The underlying pathology of cataract can often be demonstrated to involve defects in the differentiation of lens fiber cells from their proliferative transitional zone precursors. Further, the side effects of cataract surgery such as posterior capsular opacification and Soemmering's ring formation can reduce the long term visual outcome for patients, particularly those fitted with the newest generation of accommodating intraocular lenses. These studies seek to elucidate the transcriptional mechanisms responsible for normal lens fiber cell differentiation and the transcriptional response of lens cells to injury, especially following cataract extraction.
Specific aim one seeks to determine the molecular mechanisms that allow Prox1 to function as both a transcriptional activator and repressor. Since Prox1 is essential for lens fiber cell differentiation, this will allow us to determine how Prox1 regulates its diverse functions.
Specific aim two seeks to investigate how transcription factors of the Zeb family participate in lens development and tests the hypothesis that these factors also participate in the lens injury response. These investigations will determine how the molecular mechanisms controlling lens development are reused following lens injury.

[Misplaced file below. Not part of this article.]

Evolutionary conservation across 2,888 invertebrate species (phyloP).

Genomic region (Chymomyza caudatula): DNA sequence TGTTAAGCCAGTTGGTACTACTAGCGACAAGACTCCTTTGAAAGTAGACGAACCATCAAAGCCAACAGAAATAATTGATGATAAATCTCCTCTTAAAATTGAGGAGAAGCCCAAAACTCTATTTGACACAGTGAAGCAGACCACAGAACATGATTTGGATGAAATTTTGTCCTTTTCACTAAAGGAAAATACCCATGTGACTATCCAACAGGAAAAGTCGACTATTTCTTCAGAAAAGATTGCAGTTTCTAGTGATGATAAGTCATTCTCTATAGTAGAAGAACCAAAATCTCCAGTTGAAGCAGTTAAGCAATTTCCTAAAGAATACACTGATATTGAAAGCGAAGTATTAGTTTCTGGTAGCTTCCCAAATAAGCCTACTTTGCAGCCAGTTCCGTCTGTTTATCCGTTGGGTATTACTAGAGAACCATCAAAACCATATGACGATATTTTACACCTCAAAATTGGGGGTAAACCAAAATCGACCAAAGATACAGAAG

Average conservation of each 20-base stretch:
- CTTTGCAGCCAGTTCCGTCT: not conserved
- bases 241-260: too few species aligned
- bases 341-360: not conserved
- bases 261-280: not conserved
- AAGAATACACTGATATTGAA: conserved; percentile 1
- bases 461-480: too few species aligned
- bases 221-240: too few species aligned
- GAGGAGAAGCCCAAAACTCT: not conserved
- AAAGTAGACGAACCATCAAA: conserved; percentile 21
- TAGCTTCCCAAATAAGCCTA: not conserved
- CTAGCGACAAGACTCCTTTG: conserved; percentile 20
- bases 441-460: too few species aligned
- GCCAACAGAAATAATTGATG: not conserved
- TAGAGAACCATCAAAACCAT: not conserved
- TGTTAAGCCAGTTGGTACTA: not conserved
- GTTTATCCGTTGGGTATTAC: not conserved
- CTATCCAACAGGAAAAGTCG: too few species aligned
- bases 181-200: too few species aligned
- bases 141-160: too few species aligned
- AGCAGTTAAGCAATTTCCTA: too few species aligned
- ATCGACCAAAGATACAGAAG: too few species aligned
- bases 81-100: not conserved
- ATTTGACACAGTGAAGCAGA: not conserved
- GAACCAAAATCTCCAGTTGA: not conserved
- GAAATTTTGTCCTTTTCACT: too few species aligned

Specific aim three seeks to determine the function of HMGN proteins in the lens. Since these proteins are known to be involved in chromatin remodeling resulting in gene activation, these studies will allow us to understand how the enormous transcriptional activity of crystallins is accomplished. These complementary studies should provide insight into how lens fiber cell differentiation is controlled and how this process is co-opted following lens injury.
Cataracts are the most prevalent form of blindness worldwide. In the USA, cataract removal is the most common outpatient surgical operation performed on the elderly costing over 343 million dollars in 2005 (www.cms.hhs.gov/MedicareMedicaidStatSupp/). However, 10- 20% of elderly and nearly 100% of pediatric patients treated for cataract develop posterior capsular opacification (PCO) which requires additional treatments and can result in reduced visual outcomes. Further, much effort is being exerted towards the development of intraocular lens (IOLs) implants that restore the ability of the eye to accommodate (establish near focus) after cataract surgery. A major impediment to long term restoration of accommodation is that lens epithelial cells trapped at the lens equator by the IOL often regenerate the lens cortex which reduces the ability of the ciliary muscles to accommodate the implanted IOL. This proposal addresses unanswered questions related to the molecular mechanisms of PCO development and lens fiber cell differentiation with the long term goal of preventing the side effects of cataract surgery.
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|Audette, Dylan S; Scheiblin, David A; Duncan, Melinda K (2016) The molecular mechanisms underlying lens fiber elongation. Exp Eye Res :|
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